Video loop-through capability. To counteract the potential of a significant loss of video signal during an inadvertent boot-up or restarting of the computer, NewTek has included a hardware loop on the video 7 input. The video input can be set for analog (composite, component or Y/C) or SDI, via the TriCaster's software, and the video input chosen can then be paired with either embedded AES digital audio (for SDI) or with analog audio inputs 7a or 7b (for either SDI or analog video). Regardless of the combination of inputs chosen for input 7, the selected inputs are then output to video and audio output 1, for either SDI output (with analog or embedded audio outs) or analog outputs (component, composite, or Y/C).
Along the top of the 850 Extreme, a series of Cannon 3-pin (XLR) connectors provide analog audio inputs (8) and outputs (4). Below the analog inputs is a series of AES audio inputs (via BNC) allowing for four channels of audio (two stereo pairs) on each BNC; the same number of embedded audio channels is also available on the SDI connector, which keeps the number of digital audio inputs consistent but slightly below the average of 8 channels/4 stereo pairs found on most HD-SDI connectors. Audio is set at a constant frequency and bit depth (24 bits, 48 kHz) with no ability to go up (for 24/96 kHz recordings) or down (for 16/44.1 kHz recordings). 48 kHz is a good common ground, but with 24-bit recording functionality for a studio-based product, it would be nice to see a 96 kHz option.
DVI and HDMI. The 850 Extreme sports two DVI connectors, one for program and another for either multiview, preview or auxiliary (AUX) outputs. These two DVI connectors can be converted to HDMI or VGA, thanks to the fact that the unit's DVI connectors are DVI-I (integrated analog and digital connectors).
According to NewTek, the AUX DVI connector can be used for a variety of outputs: Program, Program clean, Preview, any input, Effects, Frame Store or Alpha Out (a way to view the alpha-channel output). The multi-view monitor options include: All Monitors, External Monitors, Internal Monitors, Program, Preview, Effects, Preview/Program, and a waveform/vectorscope with which to set up each camera's proper white balance.
Fine-tune audio with advanced mixing controls like a seven-band equalizer and compressor/limiter controls on every input and output.
The software for an 850 Extreme is divided into four distinct programs: the primary TriCaster software, the Virtual Set Editor, LiveText, and SpeedEDIT. We'll cover the last two briefly as we close out the review.
The Virtual Set Editor (VSE) is used to create custom virtual sets. This software is an add-on package for $995, although a 14-day trial version that outputs watermarked virtual sets is available for a one-time trial on all 850 Extreme units. Upon purchase of the VSE program, the watermark is removed from future virtual sets, but any sets that had been rendered during the trial period will need to be re-rendered to remove the watermark. VSE sets are output as a series of still images, in much the same way as the animation store creator that comes with most TriCaster. VSE not only has alpha channels but also produces real-time reflections and can be export for immediate use on other TriCasters that are capable of using virtual sets.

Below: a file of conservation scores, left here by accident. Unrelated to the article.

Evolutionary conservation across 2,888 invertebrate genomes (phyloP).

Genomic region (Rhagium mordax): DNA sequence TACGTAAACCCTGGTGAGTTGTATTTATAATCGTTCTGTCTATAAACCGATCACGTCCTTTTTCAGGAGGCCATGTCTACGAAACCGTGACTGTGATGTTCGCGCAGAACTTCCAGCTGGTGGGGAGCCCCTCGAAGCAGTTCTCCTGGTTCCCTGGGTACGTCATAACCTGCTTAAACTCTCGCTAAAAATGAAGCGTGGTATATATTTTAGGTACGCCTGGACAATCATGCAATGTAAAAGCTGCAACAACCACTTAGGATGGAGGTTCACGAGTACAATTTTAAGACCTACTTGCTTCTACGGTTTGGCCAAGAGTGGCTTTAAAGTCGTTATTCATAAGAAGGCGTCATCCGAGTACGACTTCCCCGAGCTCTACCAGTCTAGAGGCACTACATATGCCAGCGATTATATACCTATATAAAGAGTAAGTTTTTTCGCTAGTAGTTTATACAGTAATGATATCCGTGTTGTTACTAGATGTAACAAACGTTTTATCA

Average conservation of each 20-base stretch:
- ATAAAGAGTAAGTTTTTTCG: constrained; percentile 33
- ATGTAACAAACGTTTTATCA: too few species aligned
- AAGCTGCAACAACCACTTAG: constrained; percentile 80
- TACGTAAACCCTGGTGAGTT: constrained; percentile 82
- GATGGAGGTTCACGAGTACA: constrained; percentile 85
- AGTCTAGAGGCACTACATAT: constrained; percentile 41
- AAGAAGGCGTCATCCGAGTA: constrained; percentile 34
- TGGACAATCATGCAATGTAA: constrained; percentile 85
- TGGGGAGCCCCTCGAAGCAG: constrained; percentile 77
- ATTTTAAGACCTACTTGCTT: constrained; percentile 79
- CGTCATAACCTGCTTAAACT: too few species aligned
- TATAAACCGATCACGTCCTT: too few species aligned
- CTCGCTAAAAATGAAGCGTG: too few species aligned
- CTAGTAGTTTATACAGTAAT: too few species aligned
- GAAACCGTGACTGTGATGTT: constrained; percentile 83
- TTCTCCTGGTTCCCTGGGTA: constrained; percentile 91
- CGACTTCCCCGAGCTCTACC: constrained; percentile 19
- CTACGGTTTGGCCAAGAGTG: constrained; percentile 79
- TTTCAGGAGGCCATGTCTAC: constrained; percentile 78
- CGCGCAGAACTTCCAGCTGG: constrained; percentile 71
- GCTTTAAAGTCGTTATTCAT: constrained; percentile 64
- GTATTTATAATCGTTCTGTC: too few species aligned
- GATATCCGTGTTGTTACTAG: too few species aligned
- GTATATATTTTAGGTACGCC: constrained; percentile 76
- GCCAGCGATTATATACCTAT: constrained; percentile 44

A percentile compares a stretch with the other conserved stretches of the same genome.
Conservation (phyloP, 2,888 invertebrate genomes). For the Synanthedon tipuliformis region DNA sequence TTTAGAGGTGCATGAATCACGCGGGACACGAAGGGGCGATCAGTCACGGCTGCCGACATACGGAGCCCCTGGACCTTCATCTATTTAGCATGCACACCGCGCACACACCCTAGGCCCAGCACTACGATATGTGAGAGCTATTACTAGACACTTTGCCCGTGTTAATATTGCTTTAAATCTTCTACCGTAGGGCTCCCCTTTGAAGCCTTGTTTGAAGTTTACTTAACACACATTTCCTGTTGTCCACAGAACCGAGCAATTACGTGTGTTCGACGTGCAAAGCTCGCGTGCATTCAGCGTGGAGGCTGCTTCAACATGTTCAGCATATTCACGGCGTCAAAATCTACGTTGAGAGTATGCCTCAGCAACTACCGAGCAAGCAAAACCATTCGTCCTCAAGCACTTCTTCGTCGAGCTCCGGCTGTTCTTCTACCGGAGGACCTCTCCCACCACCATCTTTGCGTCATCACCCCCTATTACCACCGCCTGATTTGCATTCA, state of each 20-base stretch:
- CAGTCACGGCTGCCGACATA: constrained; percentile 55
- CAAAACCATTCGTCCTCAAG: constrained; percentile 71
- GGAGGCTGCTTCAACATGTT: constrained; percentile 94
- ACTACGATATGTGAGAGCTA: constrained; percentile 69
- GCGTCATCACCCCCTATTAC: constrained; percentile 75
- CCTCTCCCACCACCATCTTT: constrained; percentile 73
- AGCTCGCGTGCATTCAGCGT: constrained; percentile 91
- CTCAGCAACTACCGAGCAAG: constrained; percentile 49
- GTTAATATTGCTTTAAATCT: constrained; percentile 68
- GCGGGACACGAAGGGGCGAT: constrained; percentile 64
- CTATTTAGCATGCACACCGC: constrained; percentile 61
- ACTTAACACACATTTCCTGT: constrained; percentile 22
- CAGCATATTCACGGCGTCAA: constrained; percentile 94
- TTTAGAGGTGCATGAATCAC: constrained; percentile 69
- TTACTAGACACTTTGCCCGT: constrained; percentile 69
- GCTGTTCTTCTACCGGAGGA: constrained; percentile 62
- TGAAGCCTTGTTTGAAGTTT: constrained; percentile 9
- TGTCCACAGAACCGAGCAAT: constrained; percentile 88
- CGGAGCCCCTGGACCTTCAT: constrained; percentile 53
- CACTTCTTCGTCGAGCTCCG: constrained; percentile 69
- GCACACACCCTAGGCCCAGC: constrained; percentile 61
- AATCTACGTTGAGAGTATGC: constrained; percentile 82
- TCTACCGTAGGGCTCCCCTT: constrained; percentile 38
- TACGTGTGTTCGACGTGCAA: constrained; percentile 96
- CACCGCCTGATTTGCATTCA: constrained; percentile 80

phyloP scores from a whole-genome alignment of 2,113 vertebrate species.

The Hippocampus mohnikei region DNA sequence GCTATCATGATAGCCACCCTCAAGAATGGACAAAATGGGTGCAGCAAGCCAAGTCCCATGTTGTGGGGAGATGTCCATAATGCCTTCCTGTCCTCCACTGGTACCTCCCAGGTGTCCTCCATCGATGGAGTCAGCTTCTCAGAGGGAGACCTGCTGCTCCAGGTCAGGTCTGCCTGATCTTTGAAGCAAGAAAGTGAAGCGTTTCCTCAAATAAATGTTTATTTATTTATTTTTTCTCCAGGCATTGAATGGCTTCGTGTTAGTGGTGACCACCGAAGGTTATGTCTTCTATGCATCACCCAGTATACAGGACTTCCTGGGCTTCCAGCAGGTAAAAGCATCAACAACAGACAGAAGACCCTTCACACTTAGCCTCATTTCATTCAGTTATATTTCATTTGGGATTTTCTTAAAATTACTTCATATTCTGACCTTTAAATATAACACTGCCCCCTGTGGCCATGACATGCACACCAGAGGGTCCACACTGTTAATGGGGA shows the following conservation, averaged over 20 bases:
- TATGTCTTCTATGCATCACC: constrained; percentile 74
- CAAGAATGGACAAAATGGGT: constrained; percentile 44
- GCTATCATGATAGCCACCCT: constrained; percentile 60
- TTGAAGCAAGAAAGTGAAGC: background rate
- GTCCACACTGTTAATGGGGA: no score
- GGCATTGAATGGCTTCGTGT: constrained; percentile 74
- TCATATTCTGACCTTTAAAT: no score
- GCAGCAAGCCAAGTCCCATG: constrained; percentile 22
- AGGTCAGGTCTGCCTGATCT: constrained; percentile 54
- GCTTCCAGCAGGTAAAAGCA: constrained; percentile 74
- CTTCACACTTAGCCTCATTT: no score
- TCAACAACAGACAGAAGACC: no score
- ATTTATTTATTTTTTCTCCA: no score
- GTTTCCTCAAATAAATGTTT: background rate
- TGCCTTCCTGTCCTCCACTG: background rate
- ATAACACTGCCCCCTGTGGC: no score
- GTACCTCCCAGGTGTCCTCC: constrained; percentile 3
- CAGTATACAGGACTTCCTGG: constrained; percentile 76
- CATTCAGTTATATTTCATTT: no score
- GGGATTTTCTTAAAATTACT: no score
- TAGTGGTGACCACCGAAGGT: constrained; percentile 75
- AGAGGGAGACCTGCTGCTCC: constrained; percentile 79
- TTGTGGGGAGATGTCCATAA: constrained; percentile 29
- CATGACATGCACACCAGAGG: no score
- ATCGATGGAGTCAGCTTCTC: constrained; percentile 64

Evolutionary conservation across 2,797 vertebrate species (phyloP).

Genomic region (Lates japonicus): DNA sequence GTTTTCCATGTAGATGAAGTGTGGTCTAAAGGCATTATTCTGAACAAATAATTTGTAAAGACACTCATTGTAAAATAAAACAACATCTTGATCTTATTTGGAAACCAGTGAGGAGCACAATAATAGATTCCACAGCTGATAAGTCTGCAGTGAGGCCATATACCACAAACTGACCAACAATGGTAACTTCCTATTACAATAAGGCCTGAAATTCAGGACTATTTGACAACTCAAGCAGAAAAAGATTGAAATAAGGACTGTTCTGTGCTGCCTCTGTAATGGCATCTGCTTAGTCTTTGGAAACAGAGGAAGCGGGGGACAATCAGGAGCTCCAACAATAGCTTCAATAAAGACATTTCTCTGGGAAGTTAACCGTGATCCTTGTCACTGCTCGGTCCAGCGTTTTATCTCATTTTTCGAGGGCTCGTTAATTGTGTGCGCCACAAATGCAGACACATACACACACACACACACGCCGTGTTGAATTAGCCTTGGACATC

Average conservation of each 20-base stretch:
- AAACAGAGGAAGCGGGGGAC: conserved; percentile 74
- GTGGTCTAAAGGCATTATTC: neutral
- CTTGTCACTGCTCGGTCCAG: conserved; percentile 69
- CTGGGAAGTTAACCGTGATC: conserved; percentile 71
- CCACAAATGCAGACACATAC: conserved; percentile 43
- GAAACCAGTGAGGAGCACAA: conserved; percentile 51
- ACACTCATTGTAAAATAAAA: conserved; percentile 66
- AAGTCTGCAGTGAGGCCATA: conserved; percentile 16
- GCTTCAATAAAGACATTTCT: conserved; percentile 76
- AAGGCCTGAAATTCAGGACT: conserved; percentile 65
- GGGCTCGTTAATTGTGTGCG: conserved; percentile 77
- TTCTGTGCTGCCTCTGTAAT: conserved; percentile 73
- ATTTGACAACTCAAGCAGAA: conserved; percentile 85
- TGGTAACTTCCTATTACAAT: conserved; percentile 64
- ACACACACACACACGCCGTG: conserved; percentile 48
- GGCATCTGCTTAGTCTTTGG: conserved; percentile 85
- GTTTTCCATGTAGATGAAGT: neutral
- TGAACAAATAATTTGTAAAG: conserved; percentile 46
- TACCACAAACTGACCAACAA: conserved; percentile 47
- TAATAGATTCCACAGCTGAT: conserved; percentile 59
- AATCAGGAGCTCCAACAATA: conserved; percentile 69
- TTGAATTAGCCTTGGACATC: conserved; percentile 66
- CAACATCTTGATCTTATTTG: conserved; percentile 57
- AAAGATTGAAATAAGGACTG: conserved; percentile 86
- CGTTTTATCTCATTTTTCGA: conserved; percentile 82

An installer can be created to share a virtual set with an 850 Extreme or 300 (or the new 450 version NewTek announced at IBC). In other words, a single version of the VSE can generate sets to be used on multiple TriCasters, a significant cost saving if a production studio has numerous TXCD models, and a potential business model for those who want to make a living from selling customized virtual sets to other TriCaster users.
Streaming Profile Manager makes it easy to test your network connection and view your live stream with an integrated Web browser.
Animation Store Creator, while not technically a piece of standalone software, is also worth noting. The 850 Extreme uses Animation Store Creator to create animated transitions between cameras or other video sources. Based around a still animation sequence, using PNG graphic files with alpha channel support, the animation store creator lets one create nice masks-or even the old Video Toaster animations like "falling sheep" or the basketball player-for complex transitions akin to network broadcast or the type you might see on ESPN's Sports Center. Animations can be any length, and the choice of transition frame can be set by the animation creator. Like the VSE, an installer can also be created to share the animation with other TriCaster users.
Pricing and Field Upgrades
The TriCaster 850 Extreme shipped a full quarter early, in June 2011, and the company celebrated by offering an upgrade discount for TCXD850 owners. For those who didn't take advantage of the upgrade offer, the current delta pricing between a TCXD850 and a TriCaster 850 Extreme is $14,995 USD. What most TriCaster TCXD850 users may not know, though, is that the underlying computer on the TCXD 850 and 850 Extreme are now the same physical unit. When the 850 Extreme began shipping in June, NewTek also quietly began shipping Extreme-capable TCXD850 units, taking advantage of Sandybridge bus architecture and graphics enhancements. This "future proofing" approach allows for TCXD850-to-850 Extreme upgrades to be more quickly performed in the field as a software upgrade, rather than requiring the more labor-intensive "send it back to NewTek" hardware upgrade that the original TCXD850 units required.